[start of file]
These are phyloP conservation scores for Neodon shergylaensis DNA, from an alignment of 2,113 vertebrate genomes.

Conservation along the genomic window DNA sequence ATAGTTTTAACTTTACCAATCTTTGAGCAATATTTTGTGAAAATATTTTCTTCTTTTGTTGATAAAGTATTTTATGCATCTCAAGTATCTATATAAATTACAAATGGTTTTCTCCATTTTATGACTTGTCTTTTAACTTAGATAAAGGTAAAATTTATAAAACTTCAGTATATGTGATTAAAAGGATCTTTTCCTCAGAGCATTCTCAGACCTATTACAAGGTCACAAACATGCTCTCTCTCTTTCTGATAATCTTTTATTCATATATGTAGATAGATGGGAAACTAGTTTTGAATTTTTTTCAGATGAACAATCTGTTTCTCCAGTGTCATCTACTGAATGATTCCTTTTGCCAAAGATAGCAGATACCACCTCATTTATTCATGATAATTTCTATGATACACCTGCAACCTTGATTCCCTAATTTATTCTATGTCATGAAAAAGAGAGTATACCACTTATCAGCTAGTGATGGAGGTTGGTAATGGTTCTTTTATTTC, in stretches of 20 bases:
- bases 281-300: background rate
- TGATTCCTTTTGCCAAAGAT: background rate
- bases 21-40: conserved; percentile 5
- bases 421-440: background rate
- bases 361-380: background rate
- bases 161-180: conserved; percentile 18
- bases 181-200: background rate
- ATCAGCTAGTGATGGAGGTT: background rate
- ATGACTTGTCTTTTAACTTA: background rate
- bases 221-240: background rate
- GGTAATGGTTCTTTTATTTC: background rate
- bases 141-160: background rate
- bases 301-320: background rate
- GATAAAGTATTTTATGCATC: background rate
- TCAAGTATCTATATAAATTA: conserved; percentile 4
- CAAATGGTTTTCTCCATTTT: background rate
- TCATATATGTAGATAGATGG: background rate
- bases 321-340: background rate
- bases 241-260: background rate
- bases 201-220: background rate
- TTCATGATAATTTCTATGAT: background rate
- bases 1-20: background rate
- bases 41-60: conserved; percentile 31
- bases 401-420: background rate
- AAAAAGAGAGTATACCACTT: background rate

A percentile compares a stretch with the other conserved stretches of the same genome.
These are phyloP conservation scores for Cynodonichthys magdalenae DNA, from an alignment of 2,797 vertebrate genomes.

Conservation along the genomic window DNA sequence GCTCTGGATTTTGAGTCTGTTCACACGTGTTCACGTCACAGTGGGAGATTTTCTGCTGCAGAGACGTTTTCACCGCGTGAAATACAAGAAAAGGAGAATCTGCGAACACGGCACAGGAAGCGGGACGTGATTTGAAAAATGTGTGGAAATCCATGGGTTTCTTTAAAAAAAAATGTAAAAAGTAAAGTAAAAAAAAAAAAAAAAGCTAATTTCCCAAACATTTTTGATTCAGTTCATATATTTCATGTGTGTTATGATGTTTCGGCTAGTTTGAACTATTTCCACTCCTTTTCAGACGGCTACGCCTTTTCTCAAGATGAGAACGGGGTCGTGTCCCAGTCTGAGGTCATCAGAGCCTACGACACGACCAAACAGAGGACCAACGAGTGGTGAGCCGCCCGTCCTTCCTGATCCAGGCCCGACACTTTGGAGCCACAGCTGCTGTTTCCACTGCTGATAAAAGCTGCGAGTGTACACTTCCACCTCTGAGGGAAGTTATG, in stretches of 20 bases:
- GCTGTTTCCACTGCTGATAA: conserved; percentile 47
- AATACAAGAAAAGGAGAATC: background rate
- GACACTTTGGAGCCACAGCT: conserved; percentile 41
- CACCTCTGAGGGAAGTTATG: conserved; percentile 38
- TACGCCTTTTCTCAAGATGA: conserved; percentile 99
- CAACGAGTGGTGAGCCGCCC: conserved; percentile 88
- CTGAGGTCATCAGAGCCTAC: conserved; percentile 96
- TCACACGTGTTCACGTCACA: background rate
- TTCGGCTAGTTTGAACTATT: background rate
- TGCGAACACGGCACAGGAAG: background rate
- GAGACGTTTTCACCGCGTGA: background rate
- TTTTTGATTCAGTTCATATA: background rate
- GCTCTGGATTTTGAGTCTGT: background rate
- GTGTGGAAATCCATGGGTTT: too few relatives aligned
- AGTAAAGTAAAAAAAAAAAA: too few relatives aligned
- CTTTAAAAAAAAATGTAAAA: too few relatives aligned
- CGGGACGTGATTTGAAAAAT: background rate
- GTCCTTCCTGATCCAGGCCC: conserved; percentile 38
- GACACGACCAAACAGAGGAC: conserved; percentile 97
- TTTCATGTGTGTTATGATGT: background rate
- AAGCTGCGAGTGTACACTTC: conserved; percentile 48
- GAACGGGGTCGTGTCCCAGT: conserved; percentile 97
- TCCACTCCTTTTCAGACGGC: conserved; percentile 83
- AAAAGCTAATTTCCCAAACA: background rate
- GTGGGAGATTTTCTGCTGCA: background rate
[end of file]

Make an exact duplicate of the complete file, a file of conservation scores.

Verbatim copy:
These are phyloP conservation scores for Neodon shergylaensis DNA, from an alignment of 2,113 vertebrate genomes.

Conservation along the genomic window DNA sequence ATAGTTTTAACTTTACCAATCTTTGAGCAATATTTTGTGAAAATATTTTCTTCTTTTGTTGATAAAGTATTTTATGCATCTCAAGTATCTATATAAATTACAAATGGTTTTCTCCATTTTATGACTTGTCTTTTAACTTAGATAAAGGTAAAATTTATAAAACTTCAGTATATGTGATTAAAAGGATCTTTTCCTCAGAGCATTCTCAGACCTATTACAAGGTCACAAACATGCTCTCTCTCTTTCTGATAATCTTTTATTCATATATGTAGATAGATGGGAAACTAGTTTTGAATTTTTTTCAGATGAACAATCTGTTTCTCCAGTGTCATCTACTGAATGATTCCTTTTGCCAAAGATAGCAGATACCACCTCATTTATTCATGATAATTTCTATGATACACCTGCAACCTTGATTCCCTAATTTATTCTATGTCATGAAAAAGAGAGTATACCACTTATCAGCTAGTGATGGAGGTTGGTAATGGTTCTTTTATTTC, in stretches of 20 bases:
- bases 281-300: background rate
- TGATTCCTTTTGCCAAAGAT: background rate
- bases 21-40: conserved; percentile 5
- bases 421-440: background rate
- bases 361-380: background rate
- bases 161-180: conserved; percentile 18
- bases 181-200: background rate
- ATCAGCTAGTGATGGAGGTT: background rate
- ATGACTTGTCTTTTAACTTA: background rate
- bases 221-240: background rate
- GGTAATGGTTCTTTTATTTC: background rate
- bases 141-160: background rate
- bases 301-320: background rate
- GATAAAGTATTTTATGCATC: background rate
- TCAAGTATCTATATAAATTA: conserved; percentile 4
- CAAATGGTTTTCTCCATTTT: background rate
- TCATATATGTAGATAGATGG: background rate
- bases 321-340: background rate
- bases 241-260: background rate
- bases 201-220: background rate
- TTCATGATAATTTCTATGAT: background rate
- bases 1-20: background rate
- bases 41-60: conserved; percentile 31
- bases 401-420: background rate
- AAAAAGAGAGTATACCACTT: background rate

A percentile compares a stretch with the other conserved stretches of the same genome.
These are phyloP conservation scores for Cynodonichthys magdalenae DNA, from an alignment of 2,797 vertebrate genomes.

Conservation along the genomic window DNA sequence GCTCTGGATTTTGAGTCTGTTCACACGTGTTCACGTCACAGTGGGAGATTTTCTGCTGCAGAGACGTTTTCACCGCGTGAAATACAAGAAAAGGAGAATCTGCGAACACGGCACAGGAAGCGGGACGTGATTTGAAAAATGTGTGGAAATCCATGGGTTTCTTTAAAAAAAAATGTAAAAAGTAAAGTAAAAAAAAAAAAAAAAGCTAATTTCCCAAACATTTTTGATTCAGTTCATATATTTCATGTGTGTTATGATGTTTCGGCTAGTTTGAACTATTTCCACTCCTTTTCAGACGGCTACGCCTTTTCTCAAGATGAGAACGGGGTCGTGTCCCAGTCTGAGGTCATCAGAGCCTACGACACGACCAAACAGAGGACCAACGAGTGGTGAGCCGCCCGTCCTTCCTGATCCAGGCCCGACACTTTGGAGCCACAGCTGCTGTTTCCACTGCTGATAAAAGCTGCGAGTGTACACTTCCACCTCTGAGGGAAGTTATG, in stretches of 20 bases:
- GCTGTTTCCACTGCTGATAA: conserved; percentile 47
- AATACAAGAAAAGGAGAATC: background rate
- GACACTTTGGAGCCACAGCT: conserved; percentile 41
- CACCTCTGAGGGAAGTTATG: conserved; percentile 38
- TACGCCTTTTCTCAAGATGA: conserved; percentile 99
- CAACGAGTGGTGAGCCGCCC: conserved; percentile 88
- CTGAGGTCATCAGAGCCTAC: conserved; percentile 96
- TCACACGTGTTCACGTCACA: background rate
- TTCGGCTAGTTTGAACTATT: background rate
- TGCGAACACGGCACAGGAAG: background rate
- GAGACGTTTTCACCGCGTGA: background rate
- TTTTTGATTCAGTTCATATA: background rate
- GCTCTGGATTTTGAGTCTGT: background rate
- GTGTGGAAATCCATGGGTTT: too few relatives aligned
- AGTAAAGTAAAAAAAAAAAA: too few relatives aligned
- CTTTAAAAAAAAATGTAAAA: too few relatives aligned
- CGGGACGTGATTTGAAAAAT: background rate
- GTCCTTCCTGATCCAGGCCC: conserved; percentile 38
- GACACGACCAAACAGAGGAC: conserved; percentile 97
- TTTCATGTGTGTTATGATGT: background rate
- AAGCTGCGAGTGTACACTTC: conserved; percentile 48
- GAACGGGGTCGTGTCCCAGT: conserved; percentile 97
- TCCACTCCTTTTCAGACGGC: conserved; percentile 83
- AAAAGCTAATTTCCCAAACA: background rate
- GTGGGAGATTTTCTGCTGCA: background rate